The electricity bill gives a scare again. The average price of electricity in the wholesale market will rebound strongly on Wednesday – 17.77% compared to the previous day – to 105.4 euros per megawatt hour (MWh). After the small relief of the weekend and the notable drop in electricity on Monday, the cost of energy again exceeds 100 euros MWh, according to data from the Iberian Electricity Market Operator (OMIE), which manages the markets electricity companies from Spain and Portugal.
By time slots, the price will range between 126.84 euros / MWh that will cost between ten and eleven at night, and 83.99 euros that will be paid between five and six in the morning. The relief of the last days has not lasted in time, as predicted by the experts, who consider that these high prices (at historical levels) will remain for a few months. A significant decline is not expected until at least next spring, as the natural gas futures market does not expect a reduction in value until then.
The political battle that unleashed last week around the upward spiral in electricity has also relaxed since last Friday. Although this new rise threatens to reopen the ban. The price set by the wholesale market has a direct impact on what the 10.6 million consumers who are in the market regulated by the State, known as PVPC, pay. The rest, some 16.2 million that are in the free market, will also see their bill increased, although they will do so later, since the closed offers of the marketers vary depending on the evolution of the wholesale market.
The Government has so far tried to stop the rise in the price of electricity with a VAT reduction from 21% to 10% on the electricity bill and the temporary suspension in the third quarter of the tax on electricity generation (7%). However, this relief has already been almost exhausted by the push in the price of electricity since then which has eaten up around two-thirds of the savings. The rest of the Executive’s measures in process will only have a medium-term effect. The reasons for the rise in prices are already known: a very expensive gas in international markets, above 40 euros per MWh, while the European market for CO₂ emission rights is also pushing upwards, exceeding 55 euros per ton, double that in 2020. As detailed by the Bank of Spain in a recent report, half of the rise in electricity prices is explained by the price of gas and another 20% is due to emission rights.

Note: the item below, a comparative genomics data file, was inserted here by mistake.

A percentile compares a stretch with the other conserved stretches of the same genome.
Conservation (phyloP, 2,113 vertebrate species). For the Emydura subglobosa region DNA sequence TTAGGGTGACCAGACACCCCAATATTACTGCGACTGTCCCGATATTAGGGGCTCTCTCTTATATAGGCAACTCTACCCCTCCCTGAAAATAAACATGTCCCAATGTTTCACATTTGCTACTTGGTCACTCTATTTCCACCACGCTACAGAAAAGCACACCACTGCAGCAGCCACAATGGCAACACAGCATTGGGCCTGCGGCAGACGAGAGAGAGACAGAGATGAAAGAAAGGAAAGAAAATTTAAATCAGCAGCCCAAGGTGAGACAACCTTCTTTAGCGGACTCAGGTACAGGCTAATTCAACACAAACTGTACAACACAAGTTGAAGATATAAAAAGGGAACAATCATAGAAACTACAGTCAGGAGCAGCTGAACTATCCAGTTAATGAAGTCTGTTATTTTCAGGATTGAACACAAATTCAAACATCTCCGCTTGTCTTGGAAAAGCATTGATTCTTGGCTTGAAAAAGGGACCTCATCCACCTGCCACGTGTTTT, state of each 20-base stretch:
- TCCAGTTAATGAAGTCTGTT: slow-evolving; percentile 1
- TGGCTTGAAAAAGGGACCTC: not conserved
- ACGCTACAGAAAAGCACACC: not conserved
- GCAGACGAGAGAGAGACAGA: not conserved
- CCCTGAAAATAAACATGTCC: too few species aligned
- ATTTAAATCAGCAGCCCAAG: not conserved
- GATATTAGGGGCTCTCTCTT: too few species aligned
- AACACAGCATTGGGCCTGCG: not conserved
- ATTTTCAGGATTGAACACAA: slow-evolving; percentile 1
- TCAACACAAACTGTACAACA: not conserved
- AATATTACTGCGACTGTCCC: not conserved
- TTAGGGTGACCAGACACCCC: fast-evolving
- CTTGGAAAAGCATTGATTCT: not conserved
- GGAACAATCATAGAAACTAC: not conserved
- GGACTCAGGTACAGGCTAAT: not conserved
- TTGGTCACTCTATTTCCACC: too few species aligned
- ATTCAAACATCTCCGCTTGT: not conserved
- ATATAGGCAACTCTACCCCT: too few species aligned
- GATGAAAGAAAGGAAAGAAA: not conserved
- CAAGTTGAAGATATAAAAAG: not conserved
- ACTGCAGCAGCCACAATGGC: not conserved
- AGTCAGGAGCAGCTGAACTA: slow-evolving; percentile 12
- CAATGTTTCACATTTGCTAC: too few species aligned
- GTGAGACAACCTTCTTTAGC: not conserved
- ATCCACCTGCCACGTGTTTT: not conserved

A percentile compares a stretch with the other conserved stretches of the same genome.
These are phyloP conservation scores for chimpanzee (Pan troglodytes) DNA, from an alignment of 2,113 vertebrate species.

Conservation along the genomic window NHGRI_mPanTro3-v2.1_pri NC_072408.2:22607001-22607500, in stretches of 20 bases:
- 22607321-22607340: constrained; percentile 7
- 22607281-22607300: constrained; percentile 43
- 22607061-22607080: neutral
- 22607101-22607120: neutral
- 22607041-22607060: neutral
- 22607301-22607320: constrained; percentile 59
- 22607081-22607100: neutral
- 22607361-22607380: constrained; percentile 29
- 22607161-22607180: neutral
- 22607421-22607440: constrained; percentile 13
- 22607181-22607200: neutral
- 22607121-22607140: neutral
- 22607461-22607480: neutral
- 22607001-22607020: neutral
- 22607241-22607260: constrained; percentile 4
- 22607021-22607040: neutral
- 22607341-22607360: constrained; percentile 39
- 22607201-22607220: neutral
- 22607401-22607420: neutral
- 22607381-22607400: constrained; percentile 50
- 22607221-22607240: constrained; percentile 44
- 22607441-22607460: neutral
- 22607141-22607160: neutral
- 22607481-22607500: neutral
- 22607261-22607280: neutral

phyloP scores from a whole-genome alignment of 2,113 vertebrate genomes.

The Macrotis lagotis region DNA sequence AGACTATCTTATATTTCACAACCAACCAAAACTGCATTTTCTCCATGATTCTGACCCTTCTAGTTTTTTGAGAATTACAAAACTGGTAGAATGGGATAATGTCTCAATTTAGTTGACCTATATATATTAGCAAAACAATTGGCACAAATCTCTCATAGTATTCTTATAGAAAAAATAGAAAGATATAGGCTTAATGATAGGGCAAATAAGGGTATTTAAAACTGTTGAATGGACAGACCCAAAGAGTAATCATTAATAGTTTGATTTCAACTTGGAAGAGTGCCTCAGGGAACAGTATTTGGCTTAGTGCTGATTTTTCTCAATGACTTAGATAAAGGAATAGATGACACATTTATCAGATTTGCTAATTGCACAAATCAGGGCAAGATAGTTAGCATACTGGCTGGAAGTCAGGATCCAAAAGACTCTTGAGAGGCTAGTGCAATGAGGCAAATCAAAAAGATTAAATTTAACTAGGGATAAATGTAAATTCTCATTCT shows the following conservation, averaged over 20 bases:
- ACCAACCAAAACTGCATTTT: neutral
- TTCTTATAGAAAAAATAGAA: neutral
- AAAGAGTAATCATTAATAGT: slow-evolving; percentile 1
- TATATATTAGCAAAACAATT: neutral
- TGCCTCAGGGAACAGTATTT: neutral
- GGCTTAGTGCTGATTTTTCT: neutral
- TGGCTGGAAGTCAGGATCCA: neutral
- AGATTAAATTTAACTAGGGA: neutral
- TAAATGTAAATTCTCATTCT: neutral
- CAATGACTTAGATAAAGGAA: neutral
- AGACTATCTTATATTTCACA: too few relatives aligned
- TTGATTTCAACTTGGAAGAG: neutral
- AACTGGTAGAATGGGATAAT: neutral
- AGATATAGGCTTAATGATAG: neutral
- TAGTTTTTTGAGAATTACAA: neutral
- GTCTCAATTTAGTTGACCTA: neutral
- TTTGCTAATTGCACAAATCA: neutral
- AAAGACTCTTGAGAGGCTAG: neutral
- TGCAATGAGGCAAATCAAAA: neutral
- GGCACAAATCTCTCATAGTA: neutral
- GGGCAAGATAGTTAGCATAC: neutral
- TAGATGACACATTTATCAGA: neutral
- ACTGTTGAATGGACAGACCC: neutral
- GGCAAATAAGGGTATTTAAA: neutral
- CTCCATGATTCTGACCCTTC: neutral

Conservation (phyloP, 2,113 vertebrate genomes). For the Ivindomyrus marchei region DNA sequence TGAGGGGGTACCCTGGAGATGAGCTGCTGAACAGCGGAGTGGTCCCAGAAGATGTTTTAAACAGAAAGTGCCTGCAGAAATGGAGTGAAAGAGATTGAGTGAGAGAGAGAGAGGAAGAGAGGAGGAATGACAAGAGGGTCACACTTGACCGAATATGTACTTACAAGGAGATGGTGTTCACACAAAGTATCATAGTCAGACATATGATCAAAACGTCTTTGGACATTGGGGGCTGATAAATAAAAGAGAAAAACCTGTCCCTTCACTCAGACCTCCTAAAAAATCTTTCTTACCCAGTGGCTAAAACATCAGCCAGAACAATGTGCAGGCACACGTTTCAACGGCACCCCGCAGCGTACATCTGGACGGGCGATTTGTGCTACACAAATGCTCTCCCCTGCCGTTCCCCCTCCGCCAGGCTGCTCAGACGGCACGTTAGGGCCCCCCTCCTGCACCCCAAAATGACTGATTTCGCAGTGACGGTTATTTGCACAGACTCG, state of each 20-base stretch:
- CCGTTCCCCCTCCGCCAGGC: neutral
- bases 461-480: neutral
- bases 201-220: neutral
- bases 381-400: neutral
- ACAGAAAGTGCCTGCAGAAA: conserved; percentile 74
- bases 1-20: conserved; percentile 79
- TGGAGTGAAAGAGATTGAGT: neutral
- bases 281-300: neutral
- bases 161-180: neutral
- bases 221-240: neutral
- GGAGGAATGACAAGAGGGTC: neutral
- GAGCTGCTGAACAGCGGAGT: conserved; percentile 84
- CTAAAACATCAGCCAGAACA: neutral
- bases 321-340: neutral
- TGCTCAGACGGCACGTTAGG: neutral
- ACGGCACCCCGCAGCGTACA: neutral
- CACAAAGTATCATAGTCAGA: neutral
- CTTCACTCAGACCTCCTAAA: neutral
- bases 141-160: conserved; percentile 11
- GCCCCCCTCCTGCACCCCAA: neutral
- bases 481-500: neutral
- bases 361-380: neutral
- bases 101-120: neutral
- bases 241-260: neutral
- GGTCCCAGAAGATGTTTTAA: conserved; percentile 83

Criticisms of the pricing system
The Executive has sought in recent months other reasons for the rise in prices in a context in which the opposition demands forceful measures as soon as possible. The Government, in addition to blaming the previous Executives of the PP, has also pointed to the configuration of the electricity system. But Brussels has responded forcefully: the current pricing system is the most efficient and is not going to change the rules of the game.
The pool Electricity works through an algorithm designed on a European scale by which energy sales offers are ordered from the cheapest to the most expensive (those that use fossil fuels such as gas). The crossing with the purchase offers sets a different price for each hour of the day, to which all the plants participating in the bid are paid. In other words, the price is marked by the latest technology that comes in, the most expensive. In this way, the higher the demand, it will be more complicated than only with renewables and nuclear energy it will be possible to cover all the energy needs. If you get it, the price will be low. But if you can’t, your electricity bill will be more expensive. Something that is repeated whenever there are extreme weather events, such as the storm Filomena in January or the heat wave of last week, which caused an increase in demand.